A long time ago, in a place far, far away, I occupied a small basement apartment.
Upstairs were the fancy places with incredible water and mountain views. Downstairs, I had a comfy little spot which opened to a tree-lined backyard shared with my basement neighbor.
At some point, my neighbor took an extended trip and had a friend housesit for her. I was immediately happy with my new short-term neighbor, Ruben, a cheerful flight attendant originally from Venezuela. He had a quick, big smile gleaming with adult braces, and a beautiful accent. He called me "Ceebee" and my cats, Jack and Bo Chabot, "Yack" and "BooBoo." Our friendship progressed from tips on speaking each other's native languages to cooking lessons, me teaching dishes from the Pacific Northwest and he the fine art of the arepa.
Basically maize-based patties, arepas are similar to Salvadorian pupusas and Mexican gorditas, that can be fried, grilled, steamed or baked and then topped or filled with all kinds of delicious goodies. Being that the arepa's origins are pre-Colombian, folks in the region they come from—now Colombia and Venezuela—have had a long time to master cooking and filling them.
Ruben taught me to make plain ones, which I could top with whatever I liked from butter, sugar and cinnamon to cheese and a fried egg, or cut open and fill like a sandwich. I was never able to make them as moist and crispy as he did, but I loved the rich sweetness the corn brought to something I had more commonly experienced as plain ol' bread or boring pancakes.
Ruben's accent and smile were on my mind as I entered Santarepa Café (229 Johnson St., 467-8379) for lunch. I wasn't three steps in when someone sang out, "Be right with you!" with that same lilting accent I had been missing.
The bright, clean space was packed with lunchtime diners, both local and tourists, and the menu was just what I'd been craving with more than a dozen varieties of breakfast and lunch arepas, plus cachapas (sweet corn pancakes) and empanadas. There was almost too much to choose from, but my anxieties wafted away when my eyes fell upon the #17; Santarepa Sampler 1 ($13.50).
Santarepa Café's sampler plates let diners choose different fillings from across the menu, all served up in mini "-ita" versions. The Sampler 1 consists of two arepitas and two empanaditas along with two cheese cachapitas and sweet plantains. Trying to cover all bases, my companion and I ordered the domino (cheese and black beans) and BLT for our mini-arepas and the jamon & queso for our mini-empanadas. If I could have fit more in my stomach, I would have also tried the La Vegana, a vegan filling of black beans, sweet plantains and avocado, and the Pabellon, black beans, shredded beef, sweet plantains and cheese. As it was, the smattering we ordered required the unbuttoning of the top button of my pants before I'd even made a dent.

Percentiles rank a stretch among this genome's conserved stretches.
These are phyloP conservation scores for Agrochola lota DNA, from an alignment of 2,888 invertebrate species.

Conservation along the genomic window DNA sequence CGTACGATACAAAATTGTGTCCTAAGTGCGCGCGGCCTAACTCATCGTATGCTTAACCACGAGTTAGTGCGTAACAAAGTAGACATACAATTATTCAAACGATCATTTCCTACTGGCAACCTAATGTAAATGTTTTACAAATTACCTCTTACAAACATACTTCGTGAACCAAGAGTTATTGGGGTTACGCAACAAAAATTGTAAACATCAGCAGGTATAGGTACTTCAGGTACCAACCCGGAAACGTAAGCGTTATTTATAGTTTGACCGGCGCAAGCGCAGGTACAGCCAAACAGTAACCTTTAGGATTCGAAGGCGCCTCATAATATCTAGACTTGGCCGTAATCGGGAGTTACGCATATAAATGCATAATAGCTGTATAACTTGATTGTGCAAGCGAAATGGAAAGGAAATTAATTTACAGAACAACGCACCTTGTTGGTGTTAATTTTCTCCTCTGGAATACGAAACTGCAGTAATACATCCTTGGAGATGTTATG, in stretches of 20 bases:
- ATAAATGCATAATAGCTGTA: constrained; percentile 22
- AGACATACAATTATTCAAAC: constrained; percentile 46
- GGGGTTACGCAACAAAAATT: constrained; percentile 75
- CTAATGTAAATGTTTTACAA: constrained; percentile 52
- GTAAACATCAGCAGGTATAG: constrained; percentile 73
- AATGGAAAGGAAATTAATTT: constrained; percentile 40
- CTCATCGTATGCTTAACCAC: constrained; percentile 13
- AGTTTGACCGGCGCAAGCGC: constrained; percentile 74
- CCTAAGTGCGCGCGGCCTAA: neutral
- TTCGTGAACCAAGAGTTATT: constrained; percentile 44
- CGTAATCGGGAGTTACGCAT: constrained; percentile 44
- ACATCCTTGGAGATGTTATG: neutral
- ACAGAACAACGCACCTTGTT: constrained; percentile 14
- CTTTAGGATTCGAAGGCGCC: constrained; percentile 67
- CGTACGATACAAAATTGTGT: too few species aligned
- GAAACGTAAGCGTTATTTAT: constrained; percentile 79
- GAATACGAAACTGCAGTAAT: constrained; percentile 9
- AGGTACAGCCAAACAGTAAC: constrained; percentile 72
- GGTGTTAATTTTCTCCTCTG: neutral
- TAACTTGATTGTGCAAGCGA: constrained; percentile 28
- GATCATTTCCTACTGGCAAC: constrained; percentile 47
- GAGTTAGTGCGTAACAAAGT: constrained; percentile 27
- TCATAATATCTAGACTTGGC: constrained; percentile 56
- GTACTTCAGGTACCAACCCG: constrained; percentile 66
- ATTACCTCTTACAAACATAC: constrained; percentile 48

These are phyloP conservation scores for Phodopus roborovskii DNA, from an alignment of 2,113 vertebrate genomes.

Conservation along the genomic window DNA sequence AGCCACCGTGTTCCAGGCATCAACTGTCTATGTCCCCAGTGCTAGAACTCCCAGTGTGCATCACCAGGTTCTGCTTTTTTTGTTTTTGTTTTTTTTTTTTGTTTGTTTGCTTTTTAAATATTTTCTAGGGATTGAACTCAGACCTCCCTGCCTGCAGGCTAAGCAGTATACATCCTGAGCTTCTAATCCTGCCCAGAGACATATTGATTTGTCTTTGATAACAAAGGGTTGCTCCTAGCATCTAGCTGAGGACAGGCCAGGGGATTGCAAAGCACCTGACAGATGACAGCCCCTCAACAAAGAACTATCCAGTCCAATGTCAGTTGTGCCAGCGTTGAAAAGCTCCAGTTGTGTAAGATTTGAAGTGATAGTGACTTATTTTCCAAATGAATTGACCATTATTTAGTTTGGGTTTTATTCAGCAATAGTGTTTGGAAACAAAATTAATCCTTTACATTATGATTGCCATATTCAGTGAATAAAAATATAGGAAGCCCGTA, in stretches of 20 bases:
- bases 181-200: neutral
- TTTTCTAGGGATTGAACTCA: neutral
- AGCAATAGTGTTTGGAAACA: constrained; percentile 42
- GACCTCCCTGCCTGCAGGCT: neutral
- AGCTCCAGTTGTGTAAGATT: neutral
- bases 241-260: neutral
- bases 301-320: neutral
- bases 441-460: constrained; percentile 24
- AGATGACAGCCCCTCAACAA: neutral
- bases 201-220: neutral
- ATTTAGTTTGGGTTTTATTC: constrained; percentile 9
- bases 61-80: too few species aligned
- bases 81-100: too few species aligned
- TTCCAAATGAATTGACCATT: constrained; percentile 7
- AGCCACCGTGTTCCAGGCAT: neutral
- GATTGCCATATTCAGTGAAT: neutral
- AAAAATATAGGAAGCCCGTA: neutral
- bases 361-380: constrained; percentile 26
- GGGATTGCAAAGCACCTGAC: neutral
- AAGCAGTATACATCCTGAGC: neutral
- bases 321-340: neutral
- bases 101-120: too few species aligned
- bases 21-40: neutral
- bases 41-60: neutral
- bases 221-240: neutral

And, oh! The arepas.
These were split open about two-thirds of the way and overflowing with stuffings. The outside had a thin, crispy fried crust, while the inside was soft and pillowy. Though mini, they were stuffed so full of ingredients that they were more filling than they looked; the black beans well-seasoned and slightly smoky, topped with salty cheese. The BLT contained a surprising amount of crispy bacon and the addition of a creamy garlic sauce with a satisfying herbal kick.
The empanaditas, meanwhile, were fried a beautiful golden color, the dough surrounding the salty ham and rich gouda was fluffy, sweet and light. If only every kid who loved Hot Pockets could try one of these.
The unexpected star of the sampler was the cachapas. These little rounds of cheese-topped corn cake were moist, delicate and chewy with kernels of corn adding to the texture and sweetness of each bite; an example of one of those dishes where the sum adds up to more than the parts. Santarepa Café offers both a savory garlic sauce and brightly herbal chimichurri sauce that lend an extra layer of "yum" to something already delicious.
It took a while for the dishes to arrive but I was kept very happy by a large glass of tart, fresh passion fruit juice ($2.50). Once the food was settled in front of me, my server pointed out that everything was fresh, handmade, which is why it takes a little longer than some people might expect. But I could have spent all day listening to the voices and smelling the smells in this lovely family-operated spot so I just smiled and responded, "Good things come to those who wait, right?"